Format: Articles

Subject: Publications

Human Betterment Foundation (1928-1942)

In 1928 Ezra Seymour Gosney founded the non-profit Human Betterment Foundation (HBF) in Pasadena, California to support the research and publication of the personal and social effects of eugenic sterilizations carried out in California. Led by director Gosney and secretary Paul Popenoe, the HBF collected data on thousands of individuals in California who had been involuntarily sterilized under a California state law enacted in 1909. The Foundation's assets were liquidated following Gosney's death in 1942.

Format: Articles

Subject: Organizations, Reproduction

Harry Hamilton Laughlin (1880-1943)

Harry Hamilton Laughlin helped lead the eugenics
movement in the United States during the early twentieth century.
The US eugenics movement of the early twentieth century sought to
reform the genetic composition of the United States population through
sterilization and other restrictive reproductive measures. Laughlin
worked as superintendent and assistant director of the Eugenics
Research Office (ERO) at Cold Spring Harbor Laboratory in Cold
Spring Harbor, New York, alongside director Charles Davenport.

Format: Articles

Subject: People, Reproduction

Charles Benedict Davenport (1866-1944)

Charles Benedict Davenport was an early twentieth-century experimental zoologist. Davenport founded both the Station for Experimental Evolution and the Eugenics Record Office at Cold Spring Harbor in New York. Though he was a talented statistician and skilled scientist, Davenport's scientific achievements are eclipsed by his lasting legacy as the scientific leader of the eugenics movement in the US.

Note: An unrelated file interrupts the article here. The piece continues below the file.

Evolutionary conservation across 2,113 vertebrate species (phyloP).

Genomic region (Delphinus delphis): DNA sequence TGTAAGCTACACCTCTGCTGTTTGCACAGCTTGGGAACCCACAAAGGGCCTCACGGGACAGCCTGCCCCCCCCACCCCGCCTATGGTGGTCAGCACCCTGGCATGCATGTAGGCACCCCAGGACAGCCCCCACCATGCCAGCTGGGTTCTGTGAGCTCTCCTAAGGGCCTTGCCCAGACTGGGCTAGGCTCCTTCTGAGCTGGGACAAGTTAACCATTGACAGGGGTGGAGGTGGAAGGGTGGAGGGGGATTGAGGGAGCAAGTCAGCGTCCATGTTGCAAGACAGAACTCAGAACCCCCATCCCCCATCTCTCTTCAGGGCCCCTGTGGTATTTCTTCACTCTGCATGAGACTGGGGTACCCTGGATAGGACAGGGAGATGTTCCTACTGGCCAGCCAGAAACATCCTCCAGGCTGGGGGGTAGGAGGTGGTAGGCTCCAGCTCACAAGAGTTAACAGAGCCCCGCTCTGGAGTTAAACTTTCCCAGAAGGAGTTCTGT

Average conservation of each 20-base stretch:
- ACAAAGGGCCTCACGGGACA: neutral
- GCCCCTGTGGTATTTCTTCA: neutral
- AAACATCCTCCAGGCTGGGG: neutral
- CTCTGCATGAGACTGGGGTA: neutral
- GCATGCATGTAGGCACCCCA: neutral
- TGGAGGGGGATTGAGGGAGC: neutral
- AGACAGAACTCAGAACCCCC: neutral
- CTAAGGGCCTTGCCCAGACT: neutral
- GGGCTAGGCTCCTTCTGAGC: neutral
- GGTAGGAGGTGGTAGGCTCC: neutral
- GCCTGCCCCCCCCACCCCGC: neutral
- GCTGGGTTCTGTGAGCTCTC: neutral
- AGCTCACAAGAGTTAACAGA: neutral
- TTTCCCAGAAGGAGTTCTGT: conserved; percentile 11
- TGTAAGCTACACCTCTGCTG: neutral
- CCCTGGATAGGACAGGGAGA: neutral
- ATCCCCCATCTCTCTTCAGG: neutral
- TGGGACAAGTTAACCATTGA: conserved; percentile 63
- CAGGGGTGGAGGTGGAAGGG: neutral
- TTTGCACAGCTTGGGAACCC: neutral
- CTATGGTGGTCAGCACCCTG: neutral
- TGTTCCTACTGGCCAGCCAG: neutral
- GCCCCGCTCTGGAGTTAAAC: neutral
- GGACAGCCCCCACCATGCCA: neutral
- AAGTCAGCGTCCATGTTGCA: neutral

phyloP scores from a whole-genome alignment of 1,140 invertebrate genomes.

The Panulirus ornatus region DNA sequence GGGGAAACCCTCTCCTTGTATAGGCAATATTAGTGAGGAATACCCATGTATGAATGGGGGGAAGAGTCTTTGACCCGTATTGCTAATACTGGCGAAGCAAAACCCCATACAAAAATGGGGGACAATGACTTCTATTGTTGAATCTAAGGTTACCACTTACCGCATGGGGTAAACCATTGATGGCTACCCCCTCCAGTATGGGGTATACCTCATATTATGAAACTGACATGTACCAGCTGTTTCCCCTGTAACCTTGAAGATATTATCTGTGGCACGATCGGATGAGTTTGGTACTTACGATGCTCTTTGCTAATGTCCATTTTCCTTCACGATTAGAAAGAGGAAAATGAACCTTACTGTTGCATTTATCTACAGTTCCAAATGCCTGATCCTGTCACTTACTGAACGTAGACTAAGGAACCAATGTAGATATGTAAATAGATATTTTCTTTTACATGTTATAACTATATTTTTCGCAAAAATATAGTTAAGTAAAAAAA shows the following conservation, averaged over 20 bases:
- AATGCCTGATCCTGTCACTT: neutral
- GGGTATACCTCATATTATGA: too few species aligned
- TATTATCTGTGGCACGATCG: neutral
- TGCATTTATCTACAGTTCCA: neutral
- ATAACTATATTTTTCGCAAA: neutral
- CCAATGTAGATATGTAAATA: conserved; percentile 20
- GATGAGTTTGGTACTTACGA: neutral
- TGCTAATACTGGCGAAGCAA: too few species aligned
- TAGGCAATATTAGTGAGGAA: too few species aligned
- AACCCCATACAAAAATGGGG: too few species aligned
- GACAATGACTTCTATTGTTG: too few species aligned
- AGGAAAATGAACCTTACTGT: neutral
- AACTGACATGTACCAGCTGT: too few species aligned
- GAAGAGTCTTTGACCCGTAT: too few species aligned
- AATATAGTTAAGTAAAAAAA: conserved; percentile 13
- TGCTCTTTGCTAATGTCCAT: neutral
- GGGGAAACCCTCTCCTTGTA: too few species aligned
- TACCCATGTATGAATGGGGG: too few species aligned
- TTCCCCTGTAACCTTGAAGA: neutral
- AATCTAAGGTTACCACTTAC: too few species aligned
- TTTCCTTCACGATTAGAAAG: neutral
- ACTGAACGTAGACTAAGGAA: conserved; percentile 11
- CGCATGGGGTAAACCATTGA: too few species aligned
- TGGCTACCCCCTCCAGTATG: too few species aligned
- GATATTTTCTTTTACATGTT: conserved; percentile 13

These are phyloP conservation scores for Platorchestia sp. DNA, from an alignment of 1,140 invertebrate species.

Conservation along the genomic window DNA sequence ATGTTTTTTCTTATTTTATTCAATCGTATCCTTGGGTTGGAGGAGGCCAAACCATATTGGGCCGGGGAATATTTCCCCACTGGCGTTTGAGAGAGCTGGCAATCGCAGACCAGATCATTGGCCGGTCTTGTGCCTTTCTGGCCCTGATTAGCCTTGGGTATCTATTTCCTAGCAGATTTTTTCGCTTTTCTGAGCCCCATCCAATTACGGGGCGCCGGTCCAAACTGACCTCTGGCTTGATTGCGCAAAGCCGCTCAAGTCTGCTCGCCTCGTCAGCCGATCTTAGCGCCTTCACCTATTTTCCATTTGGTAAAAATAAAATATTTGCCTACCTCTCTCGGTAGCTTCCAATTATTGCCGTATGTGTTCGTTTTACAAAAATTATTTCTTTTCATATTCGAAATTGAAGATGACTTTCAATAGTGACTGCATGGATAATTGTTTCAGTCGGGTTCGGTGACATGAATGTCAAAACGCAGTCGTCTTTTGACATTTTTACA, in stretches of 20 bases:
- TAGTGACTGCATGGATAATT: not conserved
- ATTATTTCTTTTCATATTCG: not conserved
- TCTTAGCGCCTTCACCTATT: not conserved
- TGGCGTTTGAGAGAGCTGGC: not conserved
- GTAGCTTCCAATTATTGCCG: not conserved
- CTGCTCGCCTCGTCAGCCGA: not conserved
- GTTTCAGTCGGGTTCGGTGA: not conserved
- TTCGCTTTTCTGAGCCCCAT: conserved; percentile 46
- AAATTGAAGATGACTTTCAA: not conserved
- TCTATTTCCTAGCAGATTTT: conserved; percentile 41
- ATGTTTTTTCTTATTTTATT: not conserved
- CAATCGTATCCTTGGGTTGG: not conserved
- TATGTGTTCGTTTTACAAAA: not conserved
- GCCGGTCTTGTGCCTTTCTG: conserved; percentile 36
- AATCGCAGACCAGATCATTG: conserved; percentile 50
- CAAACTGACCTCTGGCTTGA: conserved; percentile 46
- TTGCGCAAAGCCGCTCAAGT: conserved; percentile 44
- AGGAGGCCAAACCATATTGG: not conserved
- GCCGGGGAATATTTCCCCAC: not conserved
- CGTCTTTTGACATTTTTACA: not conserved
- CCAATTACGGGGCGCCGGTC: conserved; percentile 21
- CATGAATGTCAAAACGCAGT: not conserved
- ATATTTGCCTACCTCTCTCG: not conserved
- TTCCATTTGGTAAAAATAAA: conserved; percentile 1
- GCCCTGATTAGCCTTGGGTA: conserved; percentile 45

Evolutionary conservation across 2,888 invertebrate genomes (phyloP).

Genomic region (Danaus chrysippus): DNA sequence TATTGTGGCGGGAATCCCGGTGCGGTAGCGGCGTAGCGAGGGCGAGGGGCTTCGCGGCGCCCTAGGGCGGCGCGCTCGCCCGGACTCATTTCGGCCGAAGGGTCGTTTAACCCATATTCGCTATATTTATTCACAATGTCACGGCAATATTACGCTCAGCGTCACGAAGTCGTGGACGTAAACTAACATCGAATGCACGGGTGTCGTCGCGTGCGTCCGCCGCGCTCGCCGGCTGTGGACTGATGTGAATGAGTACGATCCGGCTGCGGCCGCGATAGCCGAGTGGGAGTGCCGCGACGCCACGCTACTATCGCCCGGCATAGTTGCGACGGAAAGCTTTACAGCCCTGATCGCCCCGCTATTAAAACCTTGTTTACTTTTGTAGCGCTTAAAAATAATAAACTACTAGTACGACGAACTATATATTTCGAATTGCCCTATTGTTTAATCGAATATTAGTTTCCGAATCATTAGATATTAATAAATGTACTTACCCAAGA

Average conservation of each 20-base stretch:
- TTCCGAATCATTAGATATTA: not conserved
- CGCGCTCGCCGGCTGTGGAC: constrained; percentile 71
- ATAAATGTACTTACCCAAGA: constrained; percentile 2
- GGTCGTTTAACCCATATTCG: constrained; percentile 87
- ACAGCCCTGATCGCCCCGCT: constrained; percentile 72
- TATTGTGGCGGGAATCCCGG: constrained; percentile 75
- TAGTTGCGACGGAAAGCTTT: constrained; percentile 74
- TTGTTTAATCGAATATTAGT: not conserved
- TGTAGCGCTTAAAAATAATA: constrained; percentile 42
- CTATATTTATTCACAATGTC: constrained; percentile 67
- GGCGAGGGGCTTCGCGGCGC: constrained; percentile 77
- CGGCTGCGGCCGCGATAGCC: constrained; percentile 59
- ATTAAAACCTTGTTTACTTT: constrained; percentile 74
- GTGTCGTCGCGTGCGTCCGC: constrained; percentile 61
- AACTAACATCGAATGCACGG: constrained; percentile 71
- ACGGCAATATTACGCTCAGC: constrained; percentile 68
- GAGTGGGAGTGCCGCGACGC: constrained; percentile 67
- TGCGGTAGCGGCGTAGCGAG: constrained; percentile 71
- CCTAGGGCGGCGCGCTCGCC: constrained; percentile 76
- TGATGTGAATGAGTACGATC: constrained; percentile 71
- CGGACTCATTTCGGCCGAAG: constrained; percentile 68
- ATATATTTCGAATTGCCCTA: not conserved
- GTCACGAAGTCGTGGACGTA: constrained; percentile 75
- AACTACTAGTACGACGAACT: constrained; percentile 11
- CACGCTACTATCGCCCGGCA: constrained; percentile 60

Format: Articles

Subject: People, Reproduction

Eugenical Sterilization in the United States (1922), by Harry H. Laughlin

Eugenical Sterilization in the United States is a 1922 book in which author Harry H. Laughlin argues for the necessity of compulsory sterilization in the United States based on the principles of eugenics. The eugenics movement of the early twentieth century in the US focused on altering the genetic makeup of the US population by regulating immigration and sterilization, and by discouraging interracial procreation, then called miscegenation.

Format: Articles

Subject: Outreach, Legal, Ethics, Publications

Carol Widney Greider (1961-)

Carol Widney Greider studied telomeres and telomerase in the US at the turn of the twenty-first century. She worked primarily at the University of California, Berkeley in Berkeley, California.
She received the Nobel Prize in Physiology or Medicine in 2009, along with Elizabeth Blackburn and Jack Szostak, for their research on telomeres and telomerase. Telomeres are repetitive sequences of

Subject: People

1893 Scientists in Laboratory

Digitized by the MBL Digital Processing Center

Format: Photographs

Subject: People, Organizations

1893 Scientists in Laboratory (Overlay)

Digitized by the MBL Digital Processing Center

Format: Photographs

Subject: People, Organizations

The Marine Biological Laboratory

The Marine Biological Laboratory (MBL) was founded in 1888 in Woods Hole, Massachusetts. Woods Hole was already the site for the government 's US Fish Commission Laboratory directed by Spencer Fullerton Baird, and it seemed like the obvious place to add an independent research laboratory that would draw individual scientific investigators along with students and instructors for courses.

Format: Articles

Subject: Organizations

Sindell v. Abbott Laboratories (1980)

Sindell v. Abbott Laboratories was a 1980 California case that established the doctrine of market share liability for personal injury cases. For such liability, when a drug causes personal injury and the manufacturer of the drug cannot be identified, each producer is responsible for paying the settlement in proportion to the percentage of the market they supplied. Judith Sindell and Maureen Rogers brought the case against the producers of diethylstilbestrol (DES), which their mothers had taken during pregnancy to prevent miscarriage and other complications.